Excited About Walmart's Stock Split? Something Much Better Just Happened to Walmart Stock, and It's Not Being Talked About Nearly Enough.


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Investors have gotten excited about Walmart‘s (NYSE: WMT) planned 3-for-1 stock split at the end of this month. When companies split their shares, it’s usually an indication that management feels the company is in a growth phase. Stock-split stocks are usually industry leaders with proven track records, and there’s some data to support the idea that stock-split stocks perform well over time. Stock splits themselves don’t do anything for stocks other than split them into smaller pieces.

However, something else recently happened to Walmart stock that has real implications for shareholders and indicates much more value. In 2023, Walmart became a Dividend King.

Why is this important news?

Companies become Dividend Kings when they pay and raise their dividends for 50 consecutive years. Walmart raised its dividend for the 50th time since 1974 last year when it raised it 2% to $2.28 per quarter.

Dividend Kings are an exclusive class of stocks that indicates strength and reliability. Lots of things can happen in a 50-year time span, and many companies don’t last that long. Even the ones that do typically go through ups and downs that could impact their performance and ability to generate enough cash to operate and cover their dividends.

Any company that can weather the effects of 50 years of doing business while continuing to raise its dividends has demonstrated that it’s trustworthy for passive income.

When evaluating a dividend, investors typically look at its yield. That’s definitely one important factor, and high-yielding dividends have a place in many investors’ portfolios. But there’s more to a dividend stock than its yield. In fact, if the yield is too high, that should alert investors to potential risk. Not all dividend-paying stocks are established and reliable. Some of them suspend their dividends, and some of them go bust.

Others might be good candidates because they always pay, but they don’t always raise their dividends. That could mean there’s some trouble internally, or that the dividend isn’t a priority. Companies that raise their dividends annually are committed to creating shareholder value.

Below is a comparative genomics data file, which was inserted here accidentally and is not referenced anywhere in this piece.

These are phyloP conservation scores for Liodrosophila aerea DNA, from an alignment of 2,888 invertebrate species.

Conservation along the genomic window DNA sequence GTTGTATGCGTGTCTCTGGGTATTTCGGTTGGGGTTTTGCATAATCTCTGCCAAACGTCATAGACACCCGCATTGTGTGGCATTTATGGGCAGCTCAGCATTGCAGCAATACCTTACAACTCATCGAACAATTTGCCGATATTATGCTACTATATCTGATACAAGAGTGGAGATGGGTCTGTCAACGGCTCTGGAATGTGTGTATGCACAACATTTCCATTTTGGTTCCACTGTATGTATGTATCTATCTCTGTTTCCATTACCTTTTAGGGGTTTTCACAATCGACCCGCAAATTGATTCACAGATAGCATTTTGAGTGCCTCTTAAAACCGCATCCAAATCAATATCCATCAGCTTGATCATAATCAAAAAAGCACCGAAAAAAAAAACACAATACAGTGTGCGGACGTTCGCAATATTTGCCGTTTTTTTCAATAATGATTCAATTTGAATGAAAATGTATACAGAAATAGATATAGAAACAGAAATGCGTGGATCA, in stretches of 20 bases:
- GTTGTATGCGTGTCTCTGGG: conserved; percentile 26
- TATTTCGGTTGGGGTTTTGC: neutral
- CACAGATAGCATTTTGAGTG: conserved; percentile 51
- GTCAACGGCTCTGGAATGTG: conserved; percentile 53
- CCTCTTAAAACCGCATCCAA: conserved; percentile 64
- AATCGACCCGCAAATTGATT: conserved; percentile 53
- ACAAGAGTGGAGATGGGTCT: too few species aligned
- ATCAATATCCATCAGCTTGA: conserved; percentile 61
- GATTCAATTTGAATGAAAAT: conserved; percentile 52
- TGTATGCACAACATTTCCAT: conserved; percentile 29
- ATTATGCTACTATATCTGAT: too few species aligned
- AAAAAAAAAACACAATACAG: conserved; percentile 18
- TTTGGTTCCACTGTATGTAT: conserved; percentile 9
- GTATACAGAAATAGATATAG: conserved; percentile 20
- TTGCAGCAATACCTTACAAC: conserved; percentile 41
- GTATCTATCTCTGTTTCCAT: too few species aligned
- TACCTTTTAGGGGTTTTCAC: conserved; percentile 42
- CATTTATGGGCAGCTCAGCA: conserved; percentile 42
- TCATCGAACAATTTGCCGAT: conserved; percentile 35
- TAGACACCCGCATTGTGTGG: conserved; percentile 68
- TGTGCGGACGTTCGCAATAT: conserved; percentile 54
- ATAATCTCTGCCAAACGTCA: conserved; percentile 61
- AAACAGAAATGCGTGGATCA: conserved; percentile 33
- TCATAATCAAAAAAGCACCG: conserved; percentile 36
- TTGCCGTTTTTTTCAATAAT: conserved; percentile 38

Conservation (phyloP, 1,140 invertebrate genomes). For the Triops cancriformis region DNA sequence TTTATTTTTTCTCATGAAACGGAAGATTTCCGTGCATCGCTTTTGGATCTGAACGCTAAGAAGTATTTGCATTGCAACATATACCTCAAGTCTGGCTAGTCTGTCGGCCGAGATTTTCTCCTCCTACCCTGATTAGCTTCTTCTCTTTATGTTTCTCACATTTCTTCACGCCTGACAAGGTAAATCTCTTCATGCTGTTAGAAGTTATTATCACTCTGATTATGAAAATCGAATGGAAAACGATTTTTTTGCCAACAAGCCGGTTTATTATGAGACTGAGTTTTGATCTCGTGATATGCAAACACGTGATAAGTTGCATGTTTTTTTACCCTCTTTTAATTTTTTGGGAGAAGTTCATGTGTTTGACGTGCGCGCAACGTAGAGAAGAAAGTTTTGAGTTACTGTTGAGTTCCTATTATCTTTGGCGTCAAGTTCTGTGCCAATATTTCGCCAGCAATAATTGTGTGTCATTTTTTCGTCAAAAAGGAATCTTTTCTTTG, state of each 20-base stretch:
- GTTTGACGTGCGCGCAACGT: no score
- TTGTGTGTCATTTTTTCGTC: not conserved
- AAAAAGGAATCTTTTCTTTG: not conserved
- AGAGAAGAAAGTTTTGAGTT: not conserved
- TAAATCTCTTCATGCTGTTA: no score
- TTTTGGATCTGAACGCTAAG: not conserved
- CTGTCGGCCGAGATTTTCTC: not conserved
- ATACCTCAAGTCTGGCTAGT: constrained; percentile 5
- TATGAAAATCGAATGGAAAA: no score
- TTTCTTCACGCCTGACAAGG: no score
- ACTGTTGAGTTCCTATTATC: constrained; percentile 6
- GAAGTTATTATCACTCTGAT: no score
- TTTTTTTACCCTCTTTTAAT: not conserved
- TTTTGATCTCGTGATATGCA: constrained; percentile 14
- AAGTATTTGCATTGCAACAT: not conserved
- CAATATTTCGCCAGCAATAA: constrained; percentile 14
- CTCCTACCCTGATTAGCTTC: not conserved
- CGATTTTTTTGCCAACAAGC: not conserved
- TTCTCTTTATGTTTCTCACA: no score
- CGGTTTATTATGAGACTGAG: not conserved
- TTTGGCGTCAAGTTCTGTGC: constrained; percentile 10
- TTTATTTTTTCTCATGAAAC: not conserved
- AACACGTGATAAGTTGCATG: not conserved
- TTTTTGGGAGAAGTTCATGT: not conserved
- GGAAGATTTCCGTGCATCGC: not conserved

Does Walmart pay a top dividend?

At first glance, Walmart’s dividend isn’t great. It yields 1.35% at the current price, which is below the S&P 500 average. It’s actually dropped a bit since the yield works inversely with price movement, and Walmart’s stock has jumped on the news of its stock split.

But according to the other important factors that indicate a good dividend, Walmart’s dividend checks all the boxes. Walmart is the top U.S. company by sales, and by far, with $639 billion. Amazon continues to trail it in second place, with $554 billion. It generates steady cash flow that drives the business and the dividend. It’s not a growth stock, and the dividend is one of the ways that it attracts investors and creates shareholder value.

Can Walmart keep it up?

One of the reasons management might have decided that now is a good time for a stock split is that Walmart is performing beautifully. Sales increased 5.2% year over year in its fiscal 2024’s third quarter (ended Oct. 31), driven by a 4.9% increase in comparable sales. Free cash flow increased from $0.7 billion last year to $4.3 billion this year.

With its strong brand, leading position, and this kind of performance, investors can expect Walmart to continue paying and raising its dividend. The stock split is an extra indication that Walmart is a top established company, and the dividend is the tangible result.

Walmart’s dividend is reliable and growing, and investors can count on that to continue for the foreseeable future, making it an excellent choice for a dividend stock. If Walmart’s stock split caught your attention and made the stock seem like a candidate for purchase, consider it instead for its reliable long-term dividend stability.

Should you invest $1,000 in Walmart right now?

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John Mackey, former CEO of Whole Foods Market, an Amazon subsidiary, is a member of The Motley Fool’s board of directors. Jennifer Saibil has no position in any of the stocks mentioned. The Motley Fool has positions in and recommends Amazon and Walmart. The Motley Fool has a disclosure policy.

Excited About Walmart’s Stock Split? Something Much Better Just Happened to Walmart Stock, and It’s Not Being Talked About Nearly Enough. was originally published by The Motley Fool



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